Squid and Cuttlefish Day
Also known as
annually on October 10th
Squid and Cuttlefish Day—which also goes by Squittle Day and Squidturday—celebrates squid and cuttlefish. It is part of Cephalopod Awareness Days, which sprang from a forum on the TONMO, The Octopus News Magazine Online.
Squid and cuttlefish have a number of similarities. They are invertebrates with eight short arms and two long tentacles. Both are cephalopods, types of mollusks—along with the nautilus and octopus—that do not have hard shells. They both have a body cavity called a mantle that covers their organs. They both use jet propulsion to move, and both have a beak.
There are over 300 species of squid, which are in the Teuthida order. They live in every ocean, alone or in schools. They range in size: The giant squid may grow as long as 59 feet, while the pygmy squid is about the size of a pinky fingernail. They have a sleek, torpedo-like body, and are much quicker than cuttlefish. They use jet propulsion to move: They fill their mantle with water from small openings in their head, then shoot it out a funnel called a siphon, which they can move to change the direction they want to go. Squids have a pen, a flexible, feather-like structure, and a type of internal shell that supports the mantle and allows it to keep its shape.
Squid eat crustaceans, other squid, and fish. The suckers at the end of their tentacles help them grab prey. Their arms also have suckers, which assist them in holding prey as they eat. Squids are threatened by overfishing. They are eaten by humans (in the form of calamari), and also by sperm whales, seals, sharks, and fish. They are rather intelligent, able to change their color or make themselves invisible to avoid danger, and may also squirt ink clouds to confuse predators. Still, they only live for about a year and die after mating.
There are more than 120 species of cuttlefish, which are in the order of Sepiida. They are found in oceans all over the world, usually living solitary lives. Most live in shallow water, but they may be found in water up to 3,000 feet deep. They have a broad and stout body and a broad internal shell called a cuttlebone, which helps them stay buoyant; they can control their buoyancy by bringing different amounts of water and gas inside them through little holes. Their mantle is surrounded by a fin that flaps in a ripple-like fashion, helping them to maneuver. They have pupils that look similar to the letter 'W,' which allows them to see almost entirely behind them. This contrasts with squid, which have round pupils.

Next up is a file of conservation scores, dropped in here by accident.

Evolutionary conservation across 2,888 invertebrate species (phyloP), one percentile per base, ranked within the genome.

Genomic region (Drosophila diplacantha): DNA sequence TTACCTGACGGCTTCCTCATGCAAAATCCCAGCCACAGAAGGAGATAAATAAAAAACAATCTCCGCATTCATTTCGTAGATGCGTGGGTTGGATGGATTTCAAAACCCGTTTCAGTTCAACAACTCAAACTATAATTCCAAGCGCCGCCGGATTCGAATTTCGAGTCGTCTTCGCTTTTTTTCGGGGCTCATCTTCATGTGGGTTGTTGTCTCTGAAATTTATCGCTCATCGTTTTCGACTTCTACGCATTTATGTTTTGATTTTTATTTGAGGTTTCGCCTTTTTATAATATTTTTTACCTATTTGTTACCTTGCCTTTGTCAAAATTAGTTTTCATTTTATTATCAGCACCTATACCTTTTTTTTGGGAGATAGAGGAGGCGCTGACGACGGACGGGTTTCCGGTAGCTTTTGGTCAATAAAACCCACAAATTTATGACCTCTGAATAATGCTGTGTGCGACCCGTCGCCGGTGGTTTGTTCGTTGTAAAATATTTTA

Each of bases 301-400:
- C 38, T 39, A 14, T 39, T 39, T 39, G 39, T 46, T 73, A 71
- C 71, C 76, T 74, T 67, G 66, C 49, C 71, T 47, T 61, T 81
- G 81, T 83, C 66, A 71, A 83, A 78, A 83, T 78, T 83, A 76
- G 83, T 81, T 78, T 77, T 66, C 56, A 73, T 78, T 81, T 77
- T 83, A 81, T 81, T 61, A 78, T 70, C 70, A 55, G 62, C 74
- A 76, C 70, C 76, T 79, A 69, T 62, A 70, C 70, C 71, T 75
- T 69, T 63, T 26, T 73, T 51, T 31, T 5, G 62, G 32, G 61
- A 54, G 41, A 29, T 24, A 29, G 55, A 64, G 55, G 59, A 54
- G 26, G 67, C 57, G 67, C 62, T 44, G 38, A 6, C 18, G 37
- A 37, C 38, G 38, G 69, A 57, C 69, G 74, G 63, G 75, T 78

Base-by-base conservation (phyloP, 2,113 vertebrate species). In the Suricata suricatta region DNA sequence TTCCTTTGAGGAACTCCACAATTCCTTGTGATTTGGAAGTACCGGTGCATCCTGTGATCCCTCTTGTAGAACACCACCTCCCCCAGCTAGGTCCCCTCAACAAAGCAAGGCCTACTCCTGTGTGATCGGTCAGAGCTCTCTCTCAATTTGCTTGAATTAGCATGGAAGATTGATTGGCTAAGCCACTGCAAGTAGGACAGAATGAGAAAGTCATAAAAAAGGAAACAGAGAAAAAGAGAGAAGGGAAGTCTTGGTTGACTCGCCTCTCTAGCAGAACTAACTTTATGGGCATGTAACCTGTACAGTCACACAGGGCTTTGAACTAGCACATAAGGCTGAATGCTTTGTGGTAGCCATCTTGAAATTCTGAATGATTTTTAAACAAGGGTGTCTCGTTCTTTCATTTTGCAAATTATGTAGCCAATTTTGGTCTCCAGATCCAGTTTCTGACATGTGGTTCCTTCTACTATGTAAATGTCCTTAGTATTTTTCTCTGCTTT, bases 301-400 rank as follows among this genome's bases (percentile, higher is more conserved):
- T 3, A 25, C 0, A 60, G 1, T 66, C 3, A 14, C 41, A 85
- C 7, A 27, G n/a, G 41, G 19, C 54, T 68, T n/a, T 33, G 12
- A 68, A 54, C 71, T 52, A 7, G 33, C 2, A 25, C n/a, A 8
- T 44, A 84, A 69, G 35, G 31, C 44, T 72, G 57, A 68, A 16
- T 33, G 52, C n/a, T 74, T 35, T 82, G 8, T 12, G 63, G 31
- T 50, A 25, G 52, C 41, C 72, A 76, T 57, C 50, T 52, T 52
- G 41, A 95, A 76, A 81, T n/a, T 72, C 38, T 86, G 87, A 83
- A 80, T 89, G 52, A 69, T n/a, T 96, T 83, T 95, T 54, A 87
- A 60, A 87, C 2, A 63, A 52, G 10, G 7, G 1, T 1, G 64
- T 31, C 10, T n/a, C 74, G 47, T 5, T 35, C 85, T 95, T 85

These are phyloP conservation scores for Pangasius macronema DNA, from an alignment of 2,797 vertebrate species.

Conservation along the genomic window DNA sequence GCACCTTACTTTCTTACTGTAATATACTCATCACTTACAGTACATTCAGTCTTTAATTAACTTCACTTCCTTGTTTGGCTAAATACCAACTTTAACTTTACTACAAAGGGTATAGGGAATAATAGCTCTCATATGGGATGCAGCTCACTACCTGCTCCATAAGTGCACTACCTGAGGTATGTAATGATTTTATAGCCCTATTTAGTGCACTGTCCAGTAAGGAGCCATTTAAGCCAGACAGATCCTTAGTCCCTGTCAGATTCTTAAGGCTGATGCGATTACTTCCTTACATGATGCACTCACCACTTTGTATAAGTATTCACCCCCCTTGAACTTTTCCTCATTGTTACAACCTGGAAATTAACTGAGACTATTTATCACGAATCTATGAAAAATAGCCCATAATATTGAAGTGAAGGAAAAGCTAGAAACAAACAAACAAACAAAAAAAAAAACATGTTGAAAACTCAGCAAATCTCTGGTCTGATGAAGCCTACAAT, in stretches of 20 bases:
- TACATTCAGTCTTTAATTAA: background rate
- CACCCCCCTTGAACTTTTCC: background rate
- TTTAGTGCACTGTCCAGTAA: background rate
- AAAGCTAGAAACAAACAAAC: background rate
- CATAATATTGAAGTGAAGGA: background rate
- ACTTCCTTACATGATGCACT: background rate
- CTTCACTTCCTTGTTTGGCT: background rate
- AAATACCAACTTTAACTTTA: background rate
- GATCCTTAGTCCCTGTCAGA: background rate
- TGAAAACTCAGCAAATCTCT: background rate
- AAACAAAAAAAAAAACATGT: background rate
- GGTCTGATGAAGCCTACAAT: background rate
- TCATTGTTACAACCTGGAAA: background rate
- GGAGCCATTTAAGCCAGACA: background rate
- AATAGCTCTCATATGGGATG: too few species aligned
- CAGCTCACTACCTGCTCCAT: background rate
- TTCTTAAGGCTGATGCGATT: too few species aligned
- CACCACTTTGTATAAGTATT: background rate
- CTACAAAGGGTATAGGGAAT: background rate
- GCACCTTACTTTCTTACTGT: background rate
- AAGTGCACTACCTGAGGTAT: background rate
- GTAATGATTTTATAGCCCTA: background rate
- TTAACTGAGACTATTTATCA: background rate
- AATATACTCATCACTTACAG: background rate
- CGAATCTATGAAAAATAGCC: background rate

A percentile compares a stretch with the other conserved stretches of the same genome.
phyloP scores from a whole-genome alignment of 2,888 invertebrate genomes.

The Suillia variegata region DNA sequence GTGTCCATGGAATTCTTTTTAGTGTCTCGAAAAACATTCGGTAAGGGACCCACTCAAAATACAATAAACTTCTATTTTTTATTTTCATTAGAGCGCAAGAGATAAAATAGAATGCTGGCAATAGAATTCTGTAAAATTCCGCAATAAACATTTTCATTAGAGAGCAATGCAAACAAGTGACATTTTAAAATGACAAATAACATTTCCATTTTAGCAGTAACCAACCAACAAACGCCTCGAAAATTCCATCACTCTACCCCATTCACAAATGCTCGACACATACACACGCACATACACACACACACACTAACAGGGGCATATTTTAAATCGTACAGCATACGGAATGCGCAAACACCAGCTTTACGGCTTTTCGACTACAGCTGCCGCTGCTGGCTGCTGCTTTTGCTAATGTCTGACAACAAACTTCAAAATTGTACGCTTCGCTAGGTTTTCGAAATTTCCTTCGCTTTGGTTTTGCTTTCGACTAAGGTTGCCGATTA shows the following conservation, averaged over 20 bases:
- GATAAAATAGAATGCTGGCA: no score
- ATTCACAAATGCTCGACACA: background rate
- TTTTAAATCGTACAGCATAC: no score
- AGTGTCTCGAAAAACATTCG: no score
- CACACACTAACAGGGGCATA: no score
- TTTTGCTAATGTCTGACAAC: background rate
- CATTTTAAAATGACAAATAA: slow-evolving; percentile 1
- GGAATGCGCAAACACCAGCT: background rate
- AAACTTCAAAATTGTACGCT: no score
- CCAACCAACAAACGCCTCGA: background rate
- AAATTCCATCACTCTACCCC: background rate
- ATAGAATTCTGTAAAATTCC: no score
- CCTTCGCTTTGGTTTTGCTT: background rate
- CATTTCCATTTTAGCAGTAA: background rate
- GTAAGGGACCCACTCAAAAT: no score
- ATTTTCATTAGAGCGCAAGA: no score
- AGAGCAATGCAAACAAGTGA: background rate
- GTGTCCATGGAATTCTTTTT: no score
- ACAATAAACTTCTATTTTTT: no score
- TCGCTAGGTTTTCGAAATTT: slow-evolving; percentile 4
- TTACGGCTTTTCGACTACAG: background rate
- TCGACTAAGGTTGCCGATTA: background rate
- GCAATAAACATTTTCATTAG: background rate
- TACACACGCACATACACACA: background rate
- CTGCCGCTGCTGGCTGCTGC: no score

The cuttlefish diet consists of fish, prawns, crabs, smaller cuttlefish, and shrimp. They can unleash toxins from their tentacles onto their prey. Dolphins, sharks, large fish, and other cuttlefish threaten them. They evade predators by camouflaging themselves. They can change colors, patterns, and texture and may use ink to distract and even create a body double. They are relatively intelligent, having a strong memory and a larger brain than most other invertebrates. They die after reproducing, usually at about the age of one or two.
How to Observe Squid and Cuttlefish Day
- View some squid and cuttlefish at a zoo, at an aquarium, or in the wild.
- Watch a documentary such as Colossal Squid or Kings of Camouflage.
- Make plans to attend the next TONMOCON.
- Support an organization that is protecting the oceans.
- Learn about different types of squid and cuttlefish.
- Read a book about squid or cuttlefish such as Octopus, Squid, and Cuttlefish: A Visual, Scientific Guide to the Oceans' Most Advanced Invertebrates.